Clergy to Quit if Dr John becomes Bishop

Wales Online is reporting the threat to resign of at least one senior clergyman in Bangor Diocese if Dr John becomes Bishop:

A SENIOR clergyman has threatened to quit rather than work alongside the man who could become the UK’s first openly gay bishop because he says homosexual acts are “sinful and wrong”.

Canon Peter Jones said he would consider his position should the Dean of St Albans, Dr Jeffrey John, become the new Bishop of Bangor.

Mr Jones, who is Vicar of Conwy in the diocese of Bangor, hinted the appointment of Dr John would lead many others to walk away from the Church in Wales.

However, both the Church in Wales and St Albans Diocese have been briefing yesterday that it’s very unlikely that Dr John will become Bishop. I’ve been told that sources in Wales are playing down the chance of Dr John moving to Bangor, but a careful reading of the press reports shows that all that is being said is "stop speculating" rather than "it won’t happen".

Here’s the Church in Wales’ spokesperson:

But a spokeswoman for the Church in Wales yesterday refused to comment on whether Dr John was in the running, saying nominations are not made until an electoral college of the church convenes to make the appointment. And she suggested the appointment was unlikely as the Church in Wales is subject to a moratorium – agreed at a recent conference in Lambeth – on the appointment of gay bishops that covers Anglican churches worldwide.

The Diocese of St Albans is more emphatic:

Reports in national newspapers that the clergyman, who celebrated a civil partnership ceremony with another priest two years ago, has been nominated for the Bangor post in North Wales were denied by St Albans Abbey spokesman Arun Kataria.

I think Mr Kataria misses the point. No nominations have yet been made – the issue is that it is very likely that Dr John will be nominated. The Welsh church however is seeming to say that it won’t get much further than that. Of course, once his name is in the hat it’s down to the electoral college to decide.

I was also pointed yesterday evening to the 2003 Employment Equality (Sexual Orientation) Regulations, and in particular section seven:

 

Exception for genuine occupational requirement etc
7. – (1) In relation to discrimination falling within regulation 3 (discrimination on grounds of sexual orientation) –

 

(a) regulation 6(1)(a) or (c) does not apply to any employment;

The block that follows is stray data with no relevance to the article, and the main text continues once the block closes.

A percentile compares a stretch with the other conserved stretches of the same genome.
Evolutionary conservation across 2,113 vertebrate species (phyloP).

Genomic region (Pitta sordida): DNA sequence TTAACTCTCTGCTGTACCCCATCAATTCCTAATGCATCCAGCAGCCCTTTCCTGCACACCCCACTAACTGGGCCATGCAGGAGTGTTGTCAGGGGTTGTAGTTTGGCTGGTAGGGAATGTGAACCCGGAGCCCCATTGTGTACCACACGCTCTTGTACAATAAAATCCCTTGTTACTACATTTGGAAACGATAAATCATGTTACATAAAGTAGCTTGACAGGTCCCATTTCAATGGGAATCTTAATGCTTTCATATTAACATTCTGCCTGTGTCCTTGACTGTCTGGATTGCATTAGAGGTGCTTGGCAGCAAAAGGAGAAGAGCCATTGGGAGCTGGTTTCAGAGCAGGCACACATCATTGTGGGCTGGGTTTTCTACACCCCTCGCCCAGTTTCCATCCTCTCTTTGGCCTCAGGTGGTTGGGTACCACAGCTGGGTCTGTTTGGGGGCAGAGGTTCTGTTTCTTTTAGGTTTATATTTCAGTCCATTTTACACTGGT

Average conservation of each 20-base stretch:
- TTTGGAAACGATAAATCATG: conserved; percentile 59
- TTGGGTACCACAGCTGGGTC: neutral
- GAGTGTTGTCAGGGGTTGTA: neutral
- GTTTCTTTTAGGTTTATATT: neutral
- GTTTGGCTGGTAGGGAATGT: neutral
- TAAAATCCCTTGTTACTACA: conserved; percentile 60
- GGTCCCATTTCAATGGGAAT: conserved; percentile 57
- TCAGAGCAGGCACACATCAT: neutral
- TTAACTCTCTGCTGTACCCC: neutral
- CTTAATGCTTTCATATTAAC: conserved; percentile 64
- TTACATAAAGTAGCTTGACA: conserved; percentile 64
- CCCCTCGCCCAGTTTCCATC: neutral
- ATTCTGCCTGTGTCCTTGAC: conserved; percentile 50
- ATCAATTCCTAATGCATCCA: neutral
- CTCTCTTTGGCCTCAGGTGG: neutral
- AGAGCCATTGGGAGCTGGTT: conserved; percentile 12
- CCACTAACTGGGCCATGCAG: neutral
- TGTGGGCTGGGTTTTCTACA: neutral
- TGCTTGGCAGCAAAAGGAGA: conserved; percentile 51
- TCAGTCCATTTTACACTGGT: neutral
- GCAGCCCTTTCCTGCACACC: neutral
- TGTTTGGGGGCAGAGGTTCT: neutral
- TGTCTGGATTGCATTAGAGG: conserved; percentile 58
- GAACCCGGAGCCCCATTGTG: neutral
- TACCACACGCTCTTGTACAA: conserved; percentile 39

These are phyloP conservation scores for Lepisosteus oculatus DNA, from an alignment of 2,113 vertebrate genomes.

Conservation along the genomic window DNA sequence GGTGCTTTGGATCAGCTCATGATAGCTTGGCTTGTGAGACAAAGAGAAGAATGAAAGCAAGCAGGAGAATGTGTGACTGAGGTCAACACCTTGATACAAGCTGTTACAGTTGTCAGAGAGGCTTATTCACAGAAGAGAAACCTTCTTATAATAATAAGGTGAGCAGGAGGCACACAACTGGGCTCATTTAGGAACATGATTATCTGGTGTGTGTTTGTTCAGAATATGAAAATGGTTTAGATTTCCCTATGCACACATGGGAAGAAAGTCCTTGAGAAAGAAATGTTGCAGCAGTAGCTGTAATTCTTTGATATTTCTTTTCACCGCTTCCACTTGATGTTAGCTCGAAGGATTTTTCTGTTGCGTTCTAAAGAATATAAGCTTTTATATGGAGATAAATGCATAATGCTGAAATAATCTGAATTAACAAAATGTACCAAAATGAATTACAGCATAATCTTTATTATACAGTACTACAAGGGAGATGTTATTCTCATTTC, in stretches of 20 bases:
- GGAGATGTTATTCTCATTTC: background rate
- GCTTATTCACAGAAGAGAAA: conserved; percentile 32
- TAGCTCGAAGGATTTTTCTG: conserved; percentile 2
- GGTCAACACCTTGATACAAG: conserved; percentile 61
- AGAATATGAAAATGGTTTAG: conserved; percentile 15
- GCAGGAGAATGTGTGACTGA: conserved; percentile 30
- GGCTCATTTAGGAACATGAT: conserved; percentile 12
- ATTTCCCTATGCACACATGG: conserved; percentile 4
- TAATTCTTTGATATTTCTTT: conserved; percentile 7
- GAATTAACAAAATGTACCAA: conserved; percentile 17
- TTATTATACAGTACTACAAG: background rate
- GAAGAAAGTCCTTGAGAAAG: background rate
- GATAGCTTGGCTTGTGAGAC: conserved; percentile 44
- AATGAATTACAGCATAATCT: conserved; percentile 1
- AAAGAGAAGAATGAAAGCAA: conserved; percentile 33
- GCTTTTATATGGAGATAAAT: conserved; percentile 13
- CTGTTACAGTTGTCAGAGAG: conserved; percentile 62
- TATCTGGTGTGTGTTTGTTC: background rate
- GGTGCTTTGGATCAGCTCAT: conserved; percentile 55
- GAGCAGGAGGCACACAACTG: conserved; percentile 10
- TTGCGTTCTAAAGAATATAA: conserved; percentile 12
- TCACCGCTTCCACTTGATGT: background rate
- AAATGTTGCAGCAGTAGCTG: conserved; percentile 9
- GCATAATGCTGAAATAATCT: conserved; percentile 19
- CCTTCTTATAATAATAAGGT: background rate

(b) regulation 6(2)(b) or (c) does not apply to promotion or transfer to, or training for, any employment; and

(c) regulation 6(2)(d) does not apply to dismissal from any employment,

where paragraph (2) or (3) applies.

(2) This paragraph applies where, having regard to the nature of the employment or the context in which it is carried out –

(a) being of a particular sexual orientation is a genuine and determining occupational requirement;

(b) it is proportionate to apply that requirement in the particular case; and

(c) either –

(i) the person to whom that requirement is applied does not meet it, or

(ii) the employer is not satisfied, and in all the circumstances it is reasonable for him not to be satisfied, that that person meets it,

and this paragraph applies whether or not the employment is for purposes of an organised religion.

(3) This paragraph applies where –

(a) the employment is for purposes of an organised religion;

(b) the employer applies a requirement related to sexual orientation –

(i) so as to comply with the doctrines of the religion, or

(ii) because of the nature of the employment and the context in which it is carried out, so as to avoid conflicting with the strongly held religious convictions of a significant number of the religion’s followers; and

(c) either –

(i) the person to whom that requirement is applied does not meet it, or

(ii) the employer is not satisfied, and in all the circumstances it is reasonable for him not to be satisfied, that that person meets it.

d in all the circumstances it is reasonable for him not to be satisfied, that that person meets it.

Section 7.3 is the clincher – is there a good legal ground to not allow Dr John to be Bishop?

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